Document Type


Date of Degree

Summer 2013

Degree Name

PhD (Doctor of Philosophy)

Degree In

Occupational and Environmental Health

First Advisor

Anthony, T R

First Committee Member

Peters, Thomas

Second Committee Member

O'Shaughnessy, Patrick

Third Committee Member

Oleson, Jacob

Fourth Committee Member

Stanier, Charlie


In order to evaluate a biologically relevant measure of exposure, inhalable samplers are designed to match the aspiration efficiency of the human head. Human inhalability is evaluated in wind tunnel studies using mannequins as human surrogates or using numerical and computational methods. There has been differences between human aspiration efficiency estimates using wind tunnel studies and computational fluid dynamics (CFD) modeling, particularly for larger particle sizes (>68 µm). The objective of this dissertation was to evaluate biases in low velocity inhalability studies in an effort to explain the discrepancies in results between experimental and computational inhalability studies. This research addressed the phenomena of secondary aspiration on human facial skin, evaluated the appropriateness of mannequin surfaces as surrogates for humans, and evaluated the performance of the thin-walled reference sampler in low velocities to quantify potential biases in low velocity inhalability studies.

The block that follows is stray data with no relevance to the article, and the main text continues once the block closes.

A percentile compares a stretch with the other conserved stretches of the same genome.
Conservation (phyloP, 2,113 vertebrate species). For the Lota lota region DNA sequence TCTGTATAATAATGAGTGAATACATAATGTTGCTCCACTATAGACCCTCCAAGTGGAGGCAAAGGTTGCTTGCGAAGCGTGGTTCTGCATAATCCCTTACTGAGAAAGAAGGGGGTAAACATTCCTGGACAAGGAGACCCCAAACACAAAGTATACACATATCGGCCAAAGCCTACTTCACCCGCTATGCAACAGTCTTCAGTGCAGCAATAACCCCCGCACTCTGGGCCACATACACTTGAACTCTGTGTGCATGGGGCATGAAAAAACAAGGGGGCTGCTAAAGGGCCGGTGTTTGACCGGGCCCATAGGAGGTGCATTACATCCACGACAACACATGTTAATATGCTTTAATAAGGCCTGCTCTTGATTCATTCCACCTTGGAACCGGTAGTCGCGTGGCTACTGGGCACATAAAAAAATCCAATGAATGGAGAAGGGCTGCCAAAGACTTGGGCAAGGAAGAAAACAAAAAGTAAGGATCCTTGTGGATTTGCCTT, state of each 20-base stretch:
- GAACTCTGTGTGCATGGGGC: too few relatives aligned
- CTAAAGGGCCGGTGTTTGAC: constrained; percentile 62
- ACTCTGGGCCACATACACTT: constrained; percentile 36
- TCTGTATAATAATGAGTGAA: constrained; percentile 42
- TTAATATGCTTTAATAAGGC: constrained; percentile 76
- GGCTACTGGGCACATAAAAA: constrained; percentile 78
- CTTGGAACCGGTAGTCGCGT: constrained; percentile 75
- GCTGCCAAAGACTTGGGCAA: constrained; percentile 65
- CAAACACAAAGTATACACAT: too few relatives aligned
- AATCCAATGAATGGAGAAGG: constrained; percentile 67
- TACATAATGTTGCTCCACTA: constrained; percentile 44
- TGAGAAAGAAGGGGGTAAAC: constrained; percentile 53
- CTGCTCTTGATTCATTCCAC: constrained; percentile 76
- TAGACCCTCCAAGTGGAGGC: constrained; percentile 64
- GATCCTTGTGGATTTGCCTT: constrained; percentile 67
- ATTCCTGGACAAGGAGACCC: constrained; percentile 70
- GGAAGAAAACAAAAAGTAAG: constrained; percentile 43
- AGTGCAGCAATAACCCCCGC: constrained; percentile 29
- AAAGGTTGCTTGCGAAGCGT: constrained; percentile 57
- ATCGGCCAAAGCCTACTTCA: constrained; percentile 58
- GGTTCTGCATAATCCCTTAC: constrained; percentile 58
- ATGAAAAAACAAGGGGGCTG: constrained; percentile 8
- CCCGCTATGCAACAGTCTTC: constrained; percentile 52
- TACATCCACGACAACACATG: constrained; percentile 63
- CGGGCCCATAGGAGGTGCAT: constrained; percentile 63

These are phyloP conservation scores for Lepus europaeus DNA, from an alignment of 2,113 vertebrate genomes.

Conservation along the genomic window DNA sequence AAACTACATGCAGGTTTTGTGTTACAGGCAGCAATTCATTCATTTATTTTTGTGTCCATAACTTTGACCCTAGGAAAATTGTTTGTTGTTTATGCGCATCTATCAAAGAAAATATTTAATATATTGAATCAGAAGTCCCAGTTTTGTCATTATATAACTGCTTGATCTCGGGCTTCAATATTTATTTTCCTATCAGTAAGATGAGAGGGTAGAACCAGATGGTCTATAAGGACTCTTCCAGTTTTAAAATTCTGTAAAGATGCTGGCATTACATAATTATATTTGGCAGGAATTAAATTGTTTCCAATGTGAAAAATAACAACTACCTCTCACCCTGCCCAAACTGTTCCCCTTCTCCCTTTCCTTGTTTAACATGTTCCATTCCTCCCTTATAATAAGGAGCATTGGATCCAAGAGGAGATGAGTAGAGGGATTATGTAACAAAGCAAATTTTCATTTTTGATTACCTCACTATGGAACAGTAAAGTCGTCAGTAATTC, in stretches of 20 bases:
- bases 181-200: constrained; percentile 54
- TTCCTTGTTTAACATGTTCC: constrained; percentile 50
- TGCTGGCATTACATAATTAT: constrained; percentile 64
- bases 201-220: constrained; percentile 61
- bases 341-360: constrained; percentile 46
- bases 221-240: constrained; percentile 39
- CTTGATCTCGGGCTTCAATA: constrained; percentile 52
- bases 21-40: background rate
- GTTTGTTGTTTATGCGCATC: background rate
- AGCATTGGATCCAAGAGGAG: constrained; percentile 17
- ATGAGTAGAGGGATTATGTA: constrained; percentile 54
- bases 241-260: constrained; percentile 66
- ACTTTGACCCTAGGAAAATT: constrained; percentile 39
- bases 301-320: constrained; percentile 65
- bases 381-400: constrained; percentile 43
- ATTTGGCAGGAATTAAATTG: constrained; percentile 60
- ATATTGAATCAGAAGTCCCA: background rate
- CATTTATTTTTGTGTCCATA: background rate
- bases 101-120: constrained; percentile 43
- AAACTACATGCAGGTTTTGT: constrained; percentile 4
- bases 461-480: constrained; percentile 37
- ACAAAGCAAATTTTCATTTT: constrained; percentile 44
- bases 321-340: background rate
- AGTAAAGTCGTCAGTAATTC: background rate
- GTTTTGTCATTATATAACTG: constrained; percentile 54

The first study determined a realistic coefficient of restitution (CoR) for human facial skin over a range of ages under nine environmental conditions. This study found human facial skin is non-uniform across the face and identified significant interaction between age and sampling location, indicating that how CoR varies with age is dependent on the location sampled.

The second study applied the average CoR values for forehead, cheeks and nose in CFD simulations to evaluate the effect of secondary aspiration on human aspiration efficiency estimates and determine how refined the CoR value needed to be to accurately model human aspiration efficiency. This study identified significant increases in aspiration when allowing for particle bounce, but no significant differences between uniform CoRs of 0.5, 0.8 and 1.0, indicating differences between different mannequin surfaces and particle interactions would have minimal effect on aspiration efficiency estimates.

The third study evaluated the performance of a horizontally-aligned reference sampler in low wind speeds (0.1 to 0.4 m s-1). While significant differences from unity were identified, differences ranged from -1 to 6% and would have a negligible effect on sampler efficiency estimates. The use of a horizontally-aligned isokinetic reference sampler was found to be appropriate in freestream velocities ranging from 0.1 to 0.4 m s-1.


computational fluid dynamics, human aspiration efficiency, sampler efficiency, secondary aspiration


viii, 192 pages


Includes bibliographical references (pages 187-192).


Copyright 2013 Kimberly R. Anderson